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Women in the nonprofit sector: Leadership for social change
The purpose of this study was to examine the characteristics and behavior of women who are functioning in visible leadership roles in a nonprofit sector organization in order to document the effectiveness of their leadership as measured by the outcomes they achieve. The study population included thirty-eight women who were Executive Directors or Chief Executive Officers in Mental Health Associations (MHA's) in the United States. The study was intended to provide a better understanding of the leadership aspirations, styles and achievements of women who work within the context of an organization dedicated to social change for people with mental illnesses. The study was guided by the following research questions: (1) What were the influences in the lives of the women that led them to work for an organization focused on pursuing social justice for persons with mental illnesses (i.e., family background, education, history of mental illness in self or family, role models)? (2) What do participants see as the essential components of leadership? (3) How do the participants asses their own leadership outcomes in the context of their employment with the Mental Health Association? (4) What were the leadership behaviors and strategies used by the participants and to what extent did they use collective power to accomplish their organization's goals? The research was conducted as a descriptive case study utilizing qualitative methods including a participant profile. A particular emphasis was made to include leaders who are women of color and leaders who are consumers of mental health services in the study. The study found that study participants generally viewed leadership as nonhierarchical and often saw themselves as a catalyst or facilitator who enabled others to act collectively toward the accomplishment the mission and goals of the Mental Health Association. The study is a partial replication of a study developed by Helen Astin and Carole Leland in 1991 (Women of influence, women of vision. San Francisco: Jossey-Bass) which focused on understanding the dynamics of leadership used by female leaders in the women's movement of the 1970's and 1980's. This study supported the findings of Astin and Leland in their initial study.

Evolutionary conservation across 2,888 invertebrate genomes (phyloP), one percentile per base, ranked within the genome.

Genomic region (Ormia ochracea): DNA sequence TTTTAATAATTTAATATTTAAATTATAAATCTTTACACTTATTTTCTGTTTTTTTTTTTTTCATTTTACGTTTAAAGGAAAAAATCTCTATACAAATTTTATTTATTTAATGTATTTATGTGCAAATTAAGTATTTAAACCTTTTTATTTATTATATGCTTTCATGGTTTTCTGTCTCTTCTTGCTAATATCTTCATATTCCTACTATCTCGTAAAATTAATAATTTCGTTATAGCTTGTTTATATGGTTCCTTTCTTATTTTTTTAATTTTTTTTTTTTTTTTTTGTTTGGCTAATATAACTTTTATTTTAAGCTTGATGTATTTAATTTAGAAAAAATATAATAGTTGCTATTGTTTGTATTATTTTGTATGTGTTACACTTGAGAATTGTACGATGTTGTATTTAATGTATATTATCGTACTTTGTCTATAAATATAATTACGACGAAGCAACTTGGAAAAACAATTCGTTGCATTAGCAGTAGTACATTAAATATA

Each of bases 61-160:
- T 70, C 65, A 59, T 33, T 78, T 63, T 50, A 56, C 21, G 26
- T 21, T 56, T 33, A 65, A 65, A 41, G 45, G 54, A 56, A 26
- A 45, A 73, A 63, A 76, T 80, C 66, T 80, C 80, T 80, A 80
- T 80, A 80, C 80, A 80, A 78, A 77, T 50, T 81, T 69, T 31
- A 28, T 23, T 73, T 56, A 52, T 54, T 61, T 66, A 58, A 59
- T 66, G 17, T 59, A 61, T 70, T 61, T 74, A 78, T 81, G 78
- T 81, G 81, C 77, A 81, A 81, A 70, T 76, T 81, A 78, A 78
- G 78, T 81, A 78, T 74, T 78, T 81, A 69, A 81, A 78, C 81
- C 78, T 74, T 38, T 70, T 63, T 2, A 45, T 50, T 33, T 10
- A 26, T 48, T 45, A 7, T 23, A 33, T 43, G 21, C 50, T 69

Pritchard, Lucille Martin, "Women in the nonprofit sector: Leadership for social change" (2000). Doctoral Dissertations Available from Proquest. AAI9960782.